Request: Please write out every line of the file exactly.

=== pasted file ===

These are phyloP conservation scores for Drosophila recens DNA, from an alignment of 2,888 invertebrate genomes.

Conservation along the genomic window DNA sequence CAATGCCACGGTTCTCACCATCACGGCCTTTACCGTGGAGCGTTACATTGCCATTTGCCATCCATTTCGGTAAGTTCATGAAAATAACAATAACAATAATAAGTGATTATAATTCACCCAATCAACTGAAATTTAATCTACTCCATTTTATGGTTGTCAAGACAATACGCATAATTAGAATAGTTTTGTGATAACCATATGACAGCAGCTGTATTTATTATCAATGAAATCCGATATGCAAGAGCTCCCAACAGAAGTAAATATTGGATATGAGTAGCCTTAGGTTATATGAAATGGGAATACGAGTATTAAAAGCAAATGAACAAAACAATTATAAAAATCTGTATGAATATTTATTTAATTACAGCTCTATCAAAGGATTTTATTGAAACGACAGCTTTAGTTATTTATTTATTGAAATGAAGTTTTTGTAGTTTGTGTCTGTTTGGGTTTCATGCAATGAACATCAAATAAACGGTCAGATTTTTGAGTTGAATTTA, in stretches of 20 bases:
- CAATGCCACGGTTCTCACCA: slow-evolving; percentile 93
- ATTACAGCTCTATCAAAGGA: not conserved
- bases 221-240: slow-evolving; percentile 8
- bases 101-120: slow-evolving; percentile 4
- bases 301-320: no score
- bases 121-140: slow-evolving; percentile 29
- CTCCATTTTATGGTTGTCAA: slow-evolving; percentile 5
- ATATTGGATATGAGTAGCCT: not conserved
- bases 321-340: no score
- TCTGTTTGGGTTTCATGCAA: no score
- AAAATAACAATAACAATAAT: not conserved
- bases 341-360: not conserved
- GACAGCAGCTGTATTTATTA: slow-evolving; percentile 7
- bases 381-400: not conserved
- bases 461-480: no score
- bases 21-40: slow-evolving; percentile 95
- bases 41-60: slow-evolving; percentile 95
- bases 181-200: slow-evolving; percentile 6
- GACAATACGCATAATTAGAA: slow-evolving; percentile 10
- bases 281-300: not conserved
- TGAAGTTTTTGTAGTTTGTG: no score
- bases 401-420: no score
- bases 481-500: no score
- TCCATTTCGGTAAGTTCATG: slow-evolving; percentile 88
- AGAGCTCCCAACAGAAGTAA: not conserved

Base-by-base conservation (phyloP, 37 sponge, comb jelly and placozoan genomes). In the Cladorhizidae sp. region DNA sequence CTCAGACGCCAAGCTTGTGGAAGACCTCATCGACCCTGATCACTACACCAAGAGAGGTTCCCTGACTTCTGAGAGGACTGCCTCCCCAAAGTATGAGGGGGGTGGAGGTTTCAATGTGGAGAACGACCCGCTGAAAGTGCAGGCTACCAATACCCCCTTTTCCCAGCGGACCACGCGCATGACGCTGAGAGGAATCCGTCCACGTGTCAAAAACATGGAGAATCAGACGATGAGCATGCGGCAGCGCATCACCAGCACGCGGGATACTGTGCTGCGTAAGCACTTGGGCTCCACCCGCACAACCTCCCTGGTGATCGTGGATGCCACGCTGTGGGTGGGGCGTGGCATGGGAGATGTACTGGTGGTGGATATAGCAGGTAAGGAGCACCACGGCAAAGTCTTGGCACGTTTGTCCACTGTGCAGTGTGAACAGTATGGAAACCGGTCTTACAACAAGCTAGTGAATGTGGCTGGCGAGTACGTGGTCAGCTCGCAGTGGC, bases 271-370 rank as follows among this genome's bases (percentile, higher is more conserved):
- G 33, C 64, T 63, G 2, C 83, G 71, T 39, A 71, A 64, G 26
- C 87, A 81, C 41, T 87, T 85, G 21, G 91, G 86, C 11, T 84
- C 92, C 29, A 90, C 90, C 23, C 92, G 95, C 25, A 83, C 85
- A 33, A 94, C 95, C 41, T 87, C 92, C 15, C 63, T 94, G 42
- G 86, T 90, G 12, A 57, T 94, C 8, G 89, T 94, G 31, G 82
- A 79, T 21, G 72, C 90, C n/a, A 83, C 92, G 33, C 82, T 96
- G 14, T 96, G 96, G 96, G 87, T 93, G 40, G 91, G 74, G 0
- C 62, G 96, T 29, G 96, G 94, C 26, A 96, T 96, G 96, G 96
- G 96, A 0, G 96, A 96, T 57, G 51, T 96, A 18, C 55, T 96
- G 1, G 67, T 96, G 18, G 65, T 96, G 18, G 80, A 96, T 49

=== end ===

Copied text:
These are phyloP conservation scores for Drosophila recens DNA, from an alignment of 2,888 invertebrate genomes.

Conservation along the genomic window DNA sequence CAATGCCACGGTTCTCACCATCACGGCCTTTACCGTGGAGCGTTACATTGCCATTTGCCATCCATTTCGGTAAGTTCATGAAAATAACAATAACAATAATAAGTGATTATAATTCACCCAATCAACTGAAATTTAATCTACTCCATTTTATGGTTGTCAAGACAATACGCATAATTAGAATAGTTTTGTGATAACCATATGACAGCAGCTGTATTTATTATCAATGAAATCCGATATGCAAGAGCTCCCAACAGAAGTAAATATTGGATATGAGTAGCCTTAGGTTATATGAAATGGGAATACGAGTATTAAAAGCAAATGAACAAAACAATTATAAAAATCTGTATGAATATTTATTTAATTACAGCTCTATCAAAGGATTTTATTGAAACGACAGCTTTAGTTATTTATTTATTGAAATGAAGTTTTTGTAGTTTGTGTCTGTTTGGGTTTCATGCAATGAACATCAAATAAACGGTCAGATTTTTGAGTTGAATTTA, in stretches of 20 bases:
- CAATGCCACGGTTCTCACCA: slow-evolving; percentile 93
- ATTACAGCTCTATCAAAGGA: not conserved
- bases 221-240: slow-evolving; percentile 8
- bases 101-120: slow-evolving; percentile 4
- bases 301-320: no score
- bases 121-140: slow-evolving; percentile 29
- CTCCATTTTATGGTTGTCAA: slow-evolving; percentile 5
- ATATTGGATATGAGTAGCCT: not conserved
- bases 321-340: no score
- TCTGTTTGGGTTTCATGCAA: no score
- AAAATAACAATAACAATAAT: not conserved
- bases 341-360: not conserved
- GACAGCAGCTGTATTTATTA: slow-evolving; percentile 7
- bases 381-400: not conserved
- bases 461-480: no score
- bases 21-40: slow-evolving; percentile 95
- bases 41-60: slow-evolving; percentile 95
- bases 181-200: slow-evolving; percentile 6
- GACAATACGCATAATTAGAA: slow-evolving; percentile 10
- bases 281-300: not conserved
- TGAAGTTTTTGTAGTTTGTG: no score
- bases 401-420: no score
- bases 481-500: no score
- TCCATTTCGGTAAGTTCATG: slow-evolving; percentile 88
- AGAGCTCCCAACAGAAGTAA: not conserved

Base-by-base conservation (phyloP, 37 sponge, comb jelly and placozoan genomes). In the Cladorhizidae sp. region DNA sequence CTCAGACGCCAAGCTTGTGGAAGACCTCATCGACCCTGATCACTACACCAAGAGAGGTTCCCTGACTTCTGAGAGGACTGCCTCCCCAAAGTATGAGGGGGGTGGAGGTTTCAATGTGGAGAACGACCCGCTGAAAGTGCAGGCTACCAATACCCCCTTTTCCCAGCGGACCACGCGCATGACGCTGAGAGGAATCCGTCCACGTGTCAAAAACATGGAGAATCAGACGATGAGCATGCGGCAGCGCATCACCAGCACGCGGGATACTGTGCTGCGTAAGCACTTGGGCTCCACCCGCACAACCTCCCTGGTGATCGTGGATGCCACGCTGTGGGTGGGGCGTGGCATGGGAGATGTACTGGTGGTGGATATAGCAGGTAAGGAGCACCACGGCAAAGTCTTGGCACGTTTGTCCACTGTGCAGTGTGAACAGTATGGAAACCGGTCTTACAACAAGCTAGTGAATGTGGCTGGCGAGTACGTGGTCAGCTCGCAGTGGC, bases 271-370 rank as follows among this genome's bases (percentile, higher is more conserved):
- G 33, C 64, T 63, G 2, C 83, G 71, T 39, A 71, A 64, G 26
- C 87, A 81, C 41, T 87, T 85, G 21, G 91, G 86, C 11, T 84
- C 92, C 29, A 90, C 90, C 23, C 92, G 95, C 25, A 83, C 85
- A 33, A 94, C 95, C 41, T 87, C 92, C 15, C 63, T 94, G 42
- G 86, T 90, G 12, A 57, T 94, C 8, G 89, T 94, G 31, G 82
- A 79, T 21, G 72, C 90, C n/a, A 83, C 92, G 33, C 82, T 96
- G 14, T 96, G 96, G 96, G 87, T 93, G 40, G 91, G 74, G 0
- C 62, G 96, T 29, G 96, G 94, C 26, A 96, T 96, G 96, G 96
- G 96, A 0, G 96, A 96, T 57, G 51, T 96, A 18, C 55, T 96
- G 1, G 67, T 96, G 18, G 65, T 96, G 18, G 80, A 96, T 49